Gross Indecency at The Eclectic Theatre Company

More than one hundred years ago, Oscar Wilde was brought to court for indecent acts that violated the Victorian law of turn of the century England. More than one hundred years ago, these charges still resonate within the gay community today. Wilde was such an aesthete that challenged the conventions of his time and changed the perception of sexuality. Unfortunately for Wilde, he was pitted against an established regime and his own art was used against him to bring him down.

Moises Kaufman’s play, Gross Indecency: The Three Trials of Oscar Wilde takes official documents, letters, press accounts, and court transcripts to construct a gripping portrayal of Wilde’s three trials, the first of which he brought up against his lover, Lord Alfred Douglas’ father John Sholto Douglas, 9th Marquess of Queensberry. The following trials found Wilde the defendent for “committing acts of gross indeceny with other male persons”. Really, what was on trial was the political state of art itself. Wilde was considered a revolutionary and also dangerous for his thought on art, and for that reason, this was a perfect excuse to bring him down.

Kaufman’s play is a brilliant concoction of research that seamlessly reconstructs those trial days while maintianing an emotional distance. His signature style use of a cast that play multiple characters is as effective in this play as his later play, The Laramie Project, in which he also he uses the horrific death of Matthew Shepard to examine the extent of homophobia in the Wyoming town where he was murdered. In docudrama style, Gross Indeceny moves forward, driven by it’s own compelling evidence. And although it is really stripped by emotion, one cannot help but feel an emotional surge for Wilde’s plight of outright injustice in a time when puritanical views reigned supreme (something that even to this day seems to hold true.)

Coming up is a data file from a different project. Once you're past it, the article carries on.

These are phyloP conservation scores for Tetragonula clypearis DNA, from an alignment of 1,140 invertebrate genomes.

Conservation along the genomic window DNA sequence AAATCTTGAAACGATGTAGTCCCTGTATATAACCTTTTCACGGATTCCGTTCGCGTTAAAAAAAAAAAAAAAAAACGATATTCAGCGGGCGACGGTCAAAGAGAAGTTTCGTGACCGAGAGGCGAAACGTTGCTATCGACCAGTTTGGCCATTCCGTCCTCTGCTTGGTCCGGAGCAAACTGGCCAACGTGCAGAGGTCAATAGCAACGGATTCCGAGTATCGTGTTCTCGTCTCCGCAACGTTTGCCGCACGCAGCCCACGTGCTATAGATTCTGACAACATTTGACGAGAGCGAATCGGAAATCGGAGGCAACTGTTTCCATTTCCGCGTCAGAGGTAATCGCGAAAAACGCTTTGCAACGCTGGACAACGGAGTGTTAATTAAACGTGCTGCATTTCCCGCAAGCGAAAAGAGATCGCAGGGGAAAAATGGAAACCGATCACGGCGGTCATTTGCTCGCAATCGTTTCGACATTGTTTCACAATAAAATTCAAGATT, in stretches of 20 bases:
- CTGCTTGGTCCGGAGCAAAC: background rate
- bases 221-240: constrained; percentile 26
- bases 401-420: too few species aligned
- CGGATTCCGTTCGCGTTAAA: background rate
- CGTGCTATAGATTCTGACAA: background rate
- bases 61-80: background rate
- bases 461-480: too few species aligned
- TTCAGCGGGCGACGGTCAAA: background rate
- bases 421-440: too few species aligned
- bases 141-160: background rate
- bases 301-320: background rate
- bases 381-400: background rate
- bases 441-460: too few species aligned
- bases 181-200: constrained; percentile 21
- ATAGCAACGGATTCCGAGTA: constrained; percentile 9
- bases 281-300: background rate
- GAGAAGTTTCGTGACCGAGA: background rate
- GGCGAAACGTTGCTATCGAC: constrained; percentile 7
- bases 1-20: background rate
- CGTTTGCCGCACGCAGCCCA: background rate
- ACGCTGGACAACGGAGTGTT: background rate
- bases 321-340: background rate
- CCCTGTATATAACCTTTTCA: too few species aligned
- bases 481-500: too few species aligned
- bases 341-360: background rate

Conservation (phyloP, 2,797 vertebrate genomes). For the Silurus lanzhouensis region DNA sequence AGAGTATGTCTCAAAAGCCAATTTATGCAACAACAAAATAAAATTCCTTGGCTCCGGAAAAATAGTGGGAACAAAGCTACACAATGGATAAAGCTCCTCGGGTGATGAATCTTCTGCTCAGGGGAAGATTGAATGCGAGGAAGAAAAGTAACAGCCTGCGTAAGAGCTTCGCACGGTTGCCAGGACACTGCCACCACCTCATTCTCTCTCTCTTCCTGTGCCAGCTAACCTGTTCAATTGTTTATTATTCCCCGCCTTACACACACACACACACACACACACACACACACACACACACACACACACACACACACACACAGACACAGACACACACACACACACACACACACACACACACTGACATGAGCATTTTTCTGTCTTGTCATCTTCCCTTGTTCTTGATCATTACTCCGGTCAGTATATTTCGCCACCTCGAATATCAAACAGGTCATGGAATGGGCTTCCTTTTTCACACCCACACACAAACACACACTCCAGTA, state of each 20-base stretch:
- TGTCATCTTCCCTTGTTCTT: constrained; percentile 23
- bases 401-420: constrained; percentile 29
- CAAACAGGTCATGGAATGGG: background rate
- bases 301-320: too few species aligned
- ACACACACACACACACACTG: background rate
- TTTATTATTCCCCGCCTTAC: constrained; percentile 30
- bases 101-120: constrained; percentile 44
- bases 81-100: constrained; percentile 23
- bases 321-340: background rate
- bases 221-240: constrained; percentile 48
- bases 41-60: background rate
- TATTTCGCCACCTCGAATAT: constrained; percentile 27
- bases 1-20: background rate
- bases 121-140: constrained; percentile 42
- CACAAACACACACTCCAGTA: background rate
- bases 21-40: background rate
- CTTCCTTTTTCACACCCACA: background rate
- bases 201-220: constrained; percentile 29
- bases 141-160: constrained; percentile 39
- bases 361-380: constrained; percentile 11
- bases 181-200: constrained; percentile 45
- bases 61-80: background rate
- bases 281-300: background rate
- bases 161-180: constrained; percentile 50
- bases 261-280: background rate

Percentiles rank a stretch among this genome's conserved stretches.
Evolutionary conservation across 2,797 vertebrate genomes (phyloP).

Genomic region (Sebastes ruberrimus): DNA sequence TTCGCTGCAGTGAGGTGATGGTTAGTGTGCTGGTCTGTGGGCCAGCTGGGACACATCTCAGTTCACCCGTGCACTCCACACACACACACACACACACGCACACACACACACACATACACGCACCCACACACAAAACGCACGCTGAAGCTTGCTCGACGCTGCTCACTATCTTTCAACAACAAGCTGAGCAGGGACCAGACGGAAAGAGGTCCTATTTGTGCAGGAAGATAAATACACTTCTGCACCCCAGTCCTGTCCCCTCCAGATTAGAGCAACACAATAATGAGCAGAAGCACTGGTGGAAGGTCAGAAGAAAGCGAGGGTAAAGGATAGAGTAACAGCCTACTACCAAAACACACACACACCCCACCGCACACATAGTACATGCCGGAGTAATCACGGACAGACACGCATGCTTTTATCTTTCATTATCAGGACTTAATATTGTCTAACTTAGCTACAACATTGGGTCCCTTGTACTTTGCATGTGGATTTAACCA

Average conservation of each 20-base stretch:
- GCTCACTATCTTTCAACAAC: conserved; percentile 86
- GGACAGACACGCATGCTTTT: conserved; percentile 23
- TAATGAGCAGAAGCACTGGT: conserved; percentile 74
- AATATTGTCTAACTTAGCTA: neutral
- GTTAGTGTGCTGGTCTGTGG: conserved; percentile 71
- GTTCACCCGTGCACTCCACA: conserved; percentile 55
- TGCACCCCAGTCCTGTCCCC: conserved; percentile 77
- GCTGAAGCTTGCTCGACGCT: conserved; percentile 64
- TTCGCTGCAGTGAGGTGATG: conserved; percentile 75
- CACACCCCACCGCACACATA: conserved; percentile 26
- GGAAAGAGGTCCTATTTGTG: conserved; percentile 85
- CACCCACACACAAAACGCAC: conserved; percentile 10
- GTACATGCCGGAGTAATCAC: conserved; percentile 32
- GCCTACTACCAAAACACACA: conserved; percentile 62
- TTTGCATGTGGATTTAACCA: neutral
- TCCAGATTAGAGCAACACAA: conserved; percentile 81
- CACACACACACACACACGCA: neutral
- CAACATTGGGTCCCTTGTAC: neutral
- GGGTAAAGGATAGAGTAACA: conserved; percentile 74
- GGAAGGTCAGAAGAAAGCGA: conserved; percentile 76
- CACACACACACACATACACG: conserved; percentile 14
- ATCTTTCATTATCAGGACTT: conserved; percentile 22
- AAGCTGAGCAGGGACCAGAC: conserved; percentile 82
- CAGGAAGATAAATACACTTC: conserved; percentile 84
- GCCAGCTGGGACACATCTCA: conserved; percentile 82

Susan Lee, the director of this production at Eclectic Theatre Company, has successfully managed a moving and involving production of this play with a talented cast capable of cutting to the truth of each character. Her approach seeks to answer the question of who or what dictates morality.

Although Kerr Seth Lorygan doesn’t resemble Wilde, his portrayal in this play is compelling so much so that his persona has you believing all that Wilde encompassed, from his passion for his art to his complicated love for Douglas (Joshua Grant). Still, resemblance to the actual character is inconsequential in a play that aims to answer more universal questions of morality. As for the rival barristers, Dean Farell Bruggeman (Carson) and Darrell Philip (Clarke), command the stage as they switch from the multiple roles that are required in this play. Grant, too, as the effeminate Douglas hell bent on persuading Wilde to press charges against his father for libel, brings a touch of tenderness and pathos – even as Wilde, in his later years, begins to blame him for his downfall.

Supporting actors fill out the rest of the cast of characters, intermittenly falling in and out of multiple roles with swift seamless effort. Beth Ricketson’s George Bernard Shaw and Casey Kramer’s Frank Harris are worthy of mention.

Although not a perfect production, the cast at times fumbled with dialouge throughout, this production is worthy of a wonderful presentation that effectively serves Kaufman’s play wonderfully.

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About Obed Medina
Obed received his BA in Creative Writing from the University of California at Riverside. He has freelanced and volunteered at various theatre companies in Los Angeles since 2002. He launched his own workshop theatre company in 2008 and has produced six original one-act plays and one Off-Broadway hit. Currently, he is living in Ashland, Oregon working on his writing and founder of Collaborative Theatre Project.

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